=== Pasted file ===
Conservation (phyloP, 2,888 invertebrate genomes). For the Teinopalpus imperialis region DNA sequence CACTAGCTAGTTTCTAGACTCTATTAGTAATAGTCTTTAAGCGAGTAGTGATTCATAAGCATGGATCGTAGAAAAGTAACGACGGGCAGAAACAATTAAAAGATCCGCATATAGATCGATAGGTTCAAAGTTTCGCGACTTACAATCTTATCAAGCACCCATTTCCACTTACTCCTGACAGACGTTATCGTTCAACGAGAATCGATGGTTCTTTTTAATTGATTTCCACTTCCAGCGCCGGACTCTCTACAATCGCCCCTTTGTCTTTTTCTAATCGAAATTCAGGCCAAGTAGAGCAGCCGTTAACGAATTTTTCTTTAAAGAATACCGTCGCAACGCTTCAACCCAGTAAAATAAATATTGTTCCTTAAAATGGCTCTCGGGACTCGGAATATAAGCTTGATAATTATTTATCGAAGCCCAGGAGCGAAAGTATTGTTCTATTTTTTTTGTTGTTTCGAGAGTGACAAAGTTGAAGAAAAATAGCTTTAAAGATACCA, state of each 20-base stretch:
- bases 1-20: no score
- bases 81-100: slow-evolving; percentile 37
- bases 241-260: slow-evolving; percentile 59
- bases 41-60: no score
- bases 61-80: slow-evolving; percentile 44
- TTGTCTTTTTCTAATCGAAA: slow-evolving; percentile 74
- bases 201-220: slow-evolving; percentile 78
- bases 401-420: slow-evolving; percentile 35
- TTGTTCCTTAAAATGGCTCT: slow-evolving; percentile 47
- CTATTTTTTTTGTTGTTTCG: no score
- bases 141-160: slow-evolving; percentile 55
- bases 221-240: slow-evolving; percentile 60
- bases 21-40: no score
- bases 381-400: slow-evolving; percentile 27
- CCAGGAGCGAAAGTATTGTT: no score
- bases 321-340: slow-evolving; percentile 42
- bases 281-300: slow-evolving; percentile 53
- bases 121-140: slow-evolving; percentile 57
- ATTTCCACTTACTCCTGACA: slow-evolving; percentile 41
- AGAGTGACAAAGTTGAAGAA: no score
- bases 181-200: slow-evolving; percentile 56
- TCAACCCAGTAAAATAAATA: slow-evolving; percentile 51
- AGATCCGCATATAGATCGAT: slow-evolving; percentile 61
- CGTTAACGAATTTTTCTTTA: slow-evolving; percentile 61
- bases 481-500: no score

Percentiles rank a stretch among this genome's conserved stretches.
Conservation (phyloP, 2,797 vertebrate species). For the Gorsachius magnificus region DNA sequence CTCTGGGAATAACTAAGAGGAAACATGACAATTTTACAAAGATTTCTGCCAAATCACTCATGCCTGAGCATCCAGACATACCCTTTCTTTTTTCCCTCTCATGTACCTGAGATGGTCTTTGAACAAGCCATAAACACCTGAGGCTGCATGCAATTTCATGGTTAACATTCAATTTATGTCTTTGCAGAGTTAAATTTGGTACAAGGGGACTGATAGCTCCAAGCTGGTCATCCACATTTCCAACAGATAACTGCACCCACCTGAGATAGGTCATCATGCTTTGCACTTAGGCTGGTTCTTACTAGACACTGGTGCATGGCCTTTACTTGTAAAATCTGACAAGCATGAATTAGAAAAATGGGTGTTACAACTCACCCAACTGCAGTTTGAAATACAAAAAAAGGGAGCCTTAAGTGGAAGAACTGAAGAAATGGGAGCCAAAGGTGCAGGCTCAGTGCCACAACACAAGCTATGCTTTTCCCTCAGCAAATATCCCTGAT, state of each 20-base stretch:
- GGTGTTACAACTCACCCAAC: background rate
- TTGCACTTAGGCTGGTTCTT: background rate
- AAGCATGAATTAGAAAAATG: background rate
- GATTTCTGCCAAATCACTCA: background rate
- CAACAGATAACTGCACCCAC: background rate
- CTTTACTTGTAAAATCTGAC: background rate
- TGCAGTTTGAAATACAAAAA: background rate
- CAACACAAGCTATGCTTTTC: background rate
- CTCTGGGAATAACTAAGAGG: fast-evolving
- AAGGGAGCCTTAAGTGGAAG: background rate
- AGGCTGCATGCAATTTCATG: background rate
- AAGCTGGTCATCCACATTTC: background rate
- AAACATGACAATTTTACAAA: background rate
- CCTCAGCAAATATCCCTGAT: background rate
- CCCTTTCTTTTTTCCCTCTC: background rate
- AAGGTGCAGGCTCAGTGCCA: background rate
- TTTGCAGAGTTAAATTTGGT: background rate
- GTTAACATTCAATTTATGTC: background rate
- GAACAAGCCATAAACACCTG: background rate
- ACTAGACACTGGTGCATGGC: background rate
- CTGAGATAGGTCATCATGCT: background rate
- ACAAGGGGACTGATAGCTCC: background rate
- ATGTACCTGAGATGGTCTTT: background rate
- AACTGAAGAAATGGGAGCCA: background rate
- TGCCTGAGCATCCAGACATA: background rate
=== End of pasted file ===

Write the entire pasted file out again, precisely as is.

Conservation (phyloP, 2,888 invertebrate genomes). For the Teinopalpus imperialis region DNA sequence CACTAGCTAGTTTCTAGACTCTATTAGTAATAGTCTTTAAGCGAGTAGTGATTCATAAGCATGGATCGTAGAAAAGTAACGACGGGCAGAAACAATTAAAAGATCCGCATATAGATCGATAGGTTCAAAGTTTCGCGACTTACAATCTTATCAAGCACCCATTTCCACTTACTCCTGACAGACGTTATCGTTCAACGAGAATCGATGGTTCTTTTTAATTGATTTCCACTTCCAGCGCCGGACTCTCTACAATCGCCCCTTTGTCTTTTTCTAATCGAAATTCAGGCCAAGTAGAGCAGCCGTTAACGAATTTTTCTTTAAAGAATACCGTCGCAACGCTTCAACCCAGTAAAATAAATATTGTTCCTTAAAATGGCTCTCGGGACTCGGAATATAAGCTTGATAATTATTTATCGAAGCCCAGGAGCGAAAGTATTGTTCTATTTTTTTTGTTGTTTCGAGAGTGACAAAGTTGAAGAAAAATAGCTTTAAAGATACCA, state of each 20-base stretch:
- bases 1-20: no score
- bases 81-100: slow-evolving; percentile 37
- bases 241-260: slow-evolving; percentile 59
- bases 41-60: no score
- bases 61-80: slow-evolving; percentile 44
- TTGTCTTTTTCTAATCGAAA: slow-evolving; percentile 74
- bases 201-220: slow-evolving; percentile 78
- bases 401-420: slow-evolving; percentile 35
- TTGTTCCTTAAAATGGCTCT: slow-evolving; percentile 47
- CTATTTTTTTTGTTGTTTCG: no score
- bases 141-160: slow-evolving; percentile 55
- bases 221-240: slow-evolving; percentile 60
- bases 21-40: no score
- bases 381-400: slow-evolving; percentile 27
- CCAGGAGCGAAAGTATTGTT: no score
- bases 321-340: slow-evolving; percentile 42
- bases 281-300: slow-evolving; percentile 53
- bases 121-140: slow-evolving; percentile 57
- ATTTCCACTTACTCCTGACA: slow-evolving; percentile 41
- AGAGTGACAAAGTTGAAGAA: no score
- bases 181-200: slow-evolving; percentile 56
- TCAACCCAGTAAAATAAATA: slow-evolving; percentile 51
- AGATCCGCATATAGATCGAT: slow-evolving; percentile 61
- CGTTAACGAATTTTTCTTTA: slow-evolving; percentile 61
- bases 481-500: no score

Percentiles rank a stretch among this genome's conserved stretches.
Conservation (phyloP, 2,797 vertebrate species). For the Gorsachius magnificus region DNA sequence CTCTGGGAATAACTAAGAGGAAACATGACAATTTTACAAAGATTTCTGCCAAATCACTCATGCCTGAGCATCCAGACATACCCTTTCTTTTTTCCCTCTCATGTACCTGAGATGGTCTTTGAACAAGCCATAAACACCTGAGGCTGCATGCAATTTCATGGTTAACATTCAATTTATGTCTTTGCAGAGTTAAATTTGGTACAAGGGGACTGATAGCTCCAAGCTGGTCATCCACATTTCCAACAGATAACTGCACCCACCTGAGATAGGTCATCATGCTTTGCACTTAGGCTGGTTCTTACTAGACACTGGTGCATGGCCTTTACTTGTAAAATCTGACAAGCATGAATTAGAAAAATGGGTGTTACAACTCACCCAACTGCAGTTTGAAATACAAAAAAAGGGAGCCTTAAGTGGAAGAACTGAAGAAATGGGAGCCAAAGGTGCAGGCTCAGTGCCACAACACAAGCTATGCTTTTCCCTCAGCAAATATCCCTGAT, state of each 20-base stretch:
- GGTGTTACAACTCACCCAAC: background rate
- TTGCACTTAGGCTGGTTCTT: background rate
- AAGCATGAATTAGAAAAATG: background rate
- GATTTCTGCCAAATCACTCA: background rate
- CAACAGATAACTGCACCCAC: background rate
- CTTTACTTGTAAAATCTGAC: background rate
- TGCAGTTTGAAATACAAAAA: background rate
- CAACACAAGCTATGCTTTTC: background rate
- CTCTGGGAATAACTAAGAGG: fast-evolving
- AAGGGAGCCTTAAGTGGAAG: background rate
- AGGCTGCATGCAATTTCATG: background rate
- AAGCTGGTCATCCACATTTC: background rate
- AAACATGACAATTTTACAAA: background rate
- CCTCAGCAAATATCCCTGAT: background rate
- CCCTTTCTTTTTTCCCTCTC: background rate
- AAGGTGCAGGCTCAGTGCCA: background rate
- TTTGCAGAGTTAAATTTGGT: background rate
- GTTAACATTCAATTTATGTC: background rate
- GAACAAGCCATAAACACCTG: background rate
- ACTAGACACTGGTGCATGGC: background rate
- CTGAGATAGGTCATCATGCT: background rate
- ACAAGGGGACTGATAGCTCC: background rate
- ATGTACCTGAGATGGTCTTT: background rate
- AACTGAAGAAATGGGAGCCA: background rate
- TGCCTGAGCATCCAGACATA: background rate